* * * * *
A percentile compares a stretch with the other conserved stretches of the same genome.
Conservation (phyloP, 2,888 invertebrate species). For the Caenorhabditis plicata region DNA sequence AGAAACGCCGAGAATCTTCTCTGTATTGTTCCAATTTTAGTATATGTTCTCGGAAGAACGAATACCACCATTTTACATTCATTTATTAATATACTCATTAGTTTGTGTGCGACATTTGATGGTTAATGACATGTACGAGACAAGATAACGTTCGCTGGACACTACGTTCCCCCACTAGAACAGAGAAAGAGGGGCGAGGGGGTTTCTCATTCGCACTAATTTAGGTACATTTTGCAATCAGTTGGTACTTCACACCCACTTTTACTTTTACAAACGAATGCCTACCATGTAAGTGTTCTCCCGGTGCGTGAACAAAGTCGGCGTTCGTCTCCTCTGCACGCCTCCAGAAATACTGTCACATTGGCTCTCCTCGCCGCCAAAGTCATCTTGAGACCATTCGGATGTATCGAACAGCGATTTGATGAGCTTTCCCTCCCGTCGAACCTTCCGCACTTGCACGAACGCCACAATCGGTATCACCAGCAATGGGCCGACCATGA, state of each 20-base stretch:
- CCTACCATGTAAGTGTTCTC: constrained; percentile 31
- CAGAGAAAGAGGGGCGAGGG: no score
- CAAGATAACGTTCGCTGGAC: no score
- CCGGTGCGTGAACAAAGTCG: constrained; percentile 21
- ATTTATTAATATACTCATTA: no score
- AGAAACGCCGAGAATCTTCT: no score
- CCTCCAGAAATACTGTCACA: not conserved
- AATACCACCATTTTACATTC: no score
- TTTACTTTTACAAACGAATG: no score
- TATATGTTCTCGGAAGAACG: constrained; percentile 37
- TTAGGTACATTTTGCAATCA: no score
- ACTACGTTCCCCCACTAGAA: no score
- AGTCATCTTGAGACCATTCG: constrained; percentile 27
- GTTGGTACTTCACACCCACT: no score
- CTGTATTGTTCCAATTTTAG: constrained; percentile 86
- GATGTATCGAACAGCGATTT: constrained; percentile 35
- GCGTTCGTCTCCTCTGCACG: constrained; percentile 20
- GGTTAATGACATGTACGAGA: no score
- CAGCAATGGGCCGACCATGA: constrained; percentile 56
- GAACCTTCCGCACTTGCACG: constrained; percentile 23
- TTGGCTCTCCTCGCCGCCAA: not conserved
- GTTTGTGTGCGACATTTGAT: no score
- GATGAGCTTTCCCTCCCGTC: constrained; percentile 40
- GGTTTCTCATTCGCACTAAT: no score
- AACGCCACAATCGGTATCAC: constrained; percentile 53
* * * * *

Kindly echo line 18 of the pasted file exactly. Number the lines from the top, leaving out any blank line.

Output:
- GATGTATCGAACAGCGATTT: constrained; percentile 35